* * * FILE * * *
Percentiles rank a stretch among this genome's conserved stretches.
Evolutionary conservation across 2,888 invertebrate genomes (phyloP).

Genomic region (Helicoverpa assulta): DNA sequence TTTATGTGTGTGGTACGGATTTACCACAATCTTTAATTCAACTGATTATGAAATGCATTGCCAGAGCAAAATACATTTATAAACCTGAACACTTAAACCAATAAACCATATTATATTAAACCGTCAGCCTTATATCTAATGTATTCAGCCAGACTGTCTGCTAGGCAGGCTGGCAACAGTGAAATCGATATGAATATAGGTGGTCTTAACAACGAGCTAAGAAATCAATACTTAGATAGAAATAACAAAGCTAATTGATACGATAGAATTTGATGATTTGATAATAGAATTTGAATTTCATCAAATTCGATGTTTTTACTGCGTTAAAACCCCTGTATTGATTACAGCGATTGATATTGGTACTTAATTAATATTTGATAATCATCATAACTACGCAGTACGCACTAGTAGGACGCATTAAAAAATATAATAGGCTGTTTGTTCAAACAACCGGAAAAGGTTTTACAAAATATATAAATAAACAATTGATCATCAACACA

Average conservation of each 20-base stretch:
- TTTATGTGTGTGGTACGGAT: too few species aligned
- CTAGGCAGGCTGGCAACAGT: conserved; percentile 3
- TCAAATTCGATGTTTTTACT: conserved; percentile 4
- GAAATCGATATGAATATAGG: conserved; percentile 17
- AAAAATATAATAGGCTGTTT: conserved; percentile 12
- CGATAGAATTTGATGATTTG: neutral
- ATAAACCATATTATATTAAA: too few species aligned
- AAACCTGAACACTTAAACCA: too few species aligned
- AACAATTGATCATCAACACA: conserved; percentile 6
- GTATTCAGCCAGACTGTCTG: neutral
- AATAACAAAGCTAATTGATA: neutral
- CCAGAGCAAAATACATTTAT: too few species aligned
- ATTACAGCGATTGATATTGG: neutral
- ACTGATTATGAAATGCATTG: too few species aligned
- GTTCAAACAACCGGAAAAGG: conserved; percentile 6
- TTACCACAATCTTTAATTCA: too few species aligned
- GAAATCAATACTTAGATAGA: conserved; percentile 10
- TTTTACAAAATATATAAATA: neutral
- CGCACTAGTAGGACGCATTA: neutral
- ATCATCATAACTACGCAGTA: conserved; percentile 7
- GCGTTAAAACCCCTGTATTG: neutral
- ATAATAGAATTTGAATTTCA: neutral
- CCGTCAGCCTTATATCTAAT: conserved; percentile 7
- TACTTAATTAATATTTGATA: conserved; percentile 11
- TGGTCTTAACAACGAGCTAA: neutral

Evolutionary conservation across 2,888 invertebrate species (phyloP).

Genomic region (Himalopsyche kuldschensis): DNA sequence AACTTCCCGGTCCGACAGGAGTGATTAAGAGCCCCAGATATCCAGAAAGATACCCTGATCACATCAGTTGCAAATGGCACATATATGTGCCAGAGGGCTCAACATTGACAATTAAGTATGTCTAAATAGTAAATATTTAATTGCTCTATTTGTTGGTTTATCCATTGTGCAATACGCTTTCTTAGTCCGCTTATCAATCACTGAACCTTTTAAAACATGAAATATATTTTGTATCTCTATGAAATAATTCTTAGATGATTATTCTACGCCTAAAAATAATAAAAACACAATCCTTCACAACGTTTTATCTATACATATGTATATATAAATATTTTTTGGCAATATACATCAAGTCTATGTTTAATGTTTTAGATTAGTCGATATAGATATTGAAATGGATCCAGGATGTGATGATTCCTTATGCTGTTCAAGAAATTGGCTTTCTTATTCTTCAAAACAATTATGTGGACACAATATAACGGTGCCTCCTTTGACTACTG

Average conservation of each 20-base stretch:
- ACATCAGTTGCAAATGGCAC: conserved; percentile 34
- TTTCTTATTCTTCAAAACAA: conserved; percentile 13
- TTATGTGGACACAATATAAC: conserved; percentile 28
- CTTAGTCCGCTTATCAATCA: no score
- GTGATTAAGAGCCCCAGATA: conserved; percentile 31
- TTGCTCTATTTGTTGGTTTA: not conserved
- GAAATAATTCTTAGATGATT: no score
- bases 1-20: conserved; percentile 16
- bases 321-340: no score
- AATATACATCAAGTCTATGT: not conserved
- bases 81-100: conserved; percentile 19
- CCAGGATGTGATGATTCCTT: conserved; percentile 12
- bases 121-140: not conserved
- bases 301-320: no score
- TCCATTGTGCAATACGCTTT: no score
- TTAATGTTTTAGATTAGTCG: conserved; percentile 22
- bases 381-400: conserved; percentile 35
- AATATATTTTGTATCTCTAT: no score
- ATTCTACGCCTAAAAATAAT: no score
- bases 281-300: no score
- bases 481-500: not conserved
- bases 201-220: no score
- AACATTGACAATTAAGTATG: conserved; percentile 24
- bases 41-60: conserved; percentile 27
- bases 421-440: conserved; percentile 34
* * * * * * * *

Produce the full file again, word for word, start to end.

Percentiles rank a stretch among this genome's conserved stretches.
Evolutionary conservation across 2,888 invertebrate genomes (phyloP).

Genomic region (Helicoverpa assulta): DNA sequence TTTATGTGTGTGGTACGGATTTACCACAATCTTTAATTCAACTGATTATGAAATGCATTGCCAGAGCAAAATACATTTATAAACCTGAACACTTAAACCAATAAACCATATTATATTAAACCGTCAGCCTTATATCTAATGTATTCAGCCAGACTGTCTGCTAGGCAGGCTGGCAACAGTGAAATCGATATGAATATAGGTGGTCTTAACAACGAGCTAAGAAATCAATACTTAGATAGAAATAACAAAGCTAATTGATACGATAGAATTTGATGATTTGATAATAGAATTTGAATTTCATCAAATTCGATGTTTTTACTGCGTTAAAACCCCTGTATTGATTACAGCGATTGATATTGGTACTTAATTAATATTTGATAATCATCATAACTACGCAGTACGCACTAGTAGGACGCATTAAAAAATATAATAGGCTGTTTGTTCAAACAACCGGAAAAGGTTTTACAAAATATATAAATAAACAATTGATCATCAACACA

Average conservation of each 20-base stretch:
- TTTATGTGTGTGGTACGGAT: too few species aligned
- CTAGGCAGGCTGGCAACAGT: conserved; percentile 3
- TCAAATTCGATGTTTTTACT: conserved; percentile 4
- GAAATCGATATGAATATAGG: conserved; percentile 17
- AAAAATATAATAGGCTGTTT: conserved; percentile 12
- CGATAGAATTTGATGATTTG: neutral
- ATAAACCATATTATATTAAA: too few species aligned
- AAACCTGAACACTTAAACCA: too few species aligned
- AACAATTGATCATCAACACA: conserved; percentile 6
- GTATTCAGCCAGACTGTCTG: neutral
- AATAACAAAGCTAATTGATA: neutral
- CCAGAGCAAAATACATTTAT: too few species aligned
- ATTACAGCGATTGATATTGG: neutral
- ACTGATTATGAAATGCATTG: too few species aligned
- GTTCAAACAACCGGAAAAGG: conserved; percentile 6
- TTACCACAATCTTTAATTCA: too few species aligned
- GAAATCAATACTTAGATAGA: conserved; percentile 10
- TTTTACAAAATATATAAATA: neutral
- CGCACTAGTAGGACGCATTA: neutral
- ATCATCATAACTACGCAGTA: conserved; percentile 7
- GCGTTAAAACCCCTGTATTG: neutral
- ATAATAGAATTTGAATTTCA: neutral
- CCGTCAGCCTTATATCTAAT: conserved; percentile 7
- TACTTAATTAATATTTGATA: conserved; percentile 11
- TGGTCTTAACAACGAGCTAA: neutral

Evolutionary conservation across 2,888 invertebrate species (phyloP).

Genomic region (Himalopsyche kuldschensis): DNA sequence AACTTCCCGGTCCGACAGGAGTGATTAAGAGCCCCAGATATCCAGAAAGATACCCTGATCACATCAGTTGCAAATGGCACATATATGTGCCAGAGGGCTCAACATTGACAATTAAGTATGTCTAAATAGTAAATATTTAATTGCTCTATTTGTTGGTTTATCCATTGTGCAATACGCTTTCTTAGTCCGCTTATCAATCACTGAACCTTTTAAAACATGAAATATATTTTGTATCTCTATGAAATAATTCTTAGATGATTATTCTACGCCTAAAAATAATAAAAACACAATCCTTCACAACGTTTTATCTATACATATGTATATATAAATATTTTTTGGCAATATACATCAAGTCTATGTTTAATGTTTTAGATTAGTCGATATAGATATTGAAATGGATCCAGGATGTGATGATTCCTTATGCTGTTCAAGAAATTGGCTTTCTTATTCTTCAAAACAATTATGTGGACACAATATAACGGTGCCTCCTTTGACTACTG

Average conservation of each 20-base stretch:
- ACATCAGTTGCAAATGGCAC: conserved; percentile 34
- TTTCTTATTCTTCAAAACAA: conserved; percentile 13
- TTATGTGGACACAATATAAC: conserved; percentile 28
- CTTAGTCCGCTTATCAATCA: no score
- GTGATTAAGAGCCCCAGATA: conserved; percentile 31
- TTGCTCTATTTGTTGGTTTA: not conserved
- GAAATAATTCTTAGATGATT: no score
- bases 1-20: conserved; percentile 16
- bases 321-340: no score
- AATATACATCAAGTCTATGT: not conserved
- bases 81-100: conserved; percentile 19
- CCAGGATGTGATGATTCCTT: conserved; percentile 12
- bases 121-140: not conserved
- bases 301-320: no score
- TCCATTGTGCAATACGCTTT: no score
- TTAATGTTTTAGATTAGTCG: conserved; percentile 22
- bases 381-400: conserved; percentile 35
- AATATATTTTGTATCTCTAT: no score
- ATTCTACGCCTAAAAATAAT: no score
- bases 281-300: no score
- bases 481-500: not conserved
- bases 201-220: no score
- AACATTGACAATTAAGTATG: conserved; percentile 24
- bases 41-60: conserved; percentile 27
- bases 421-440: conserved; percentile 34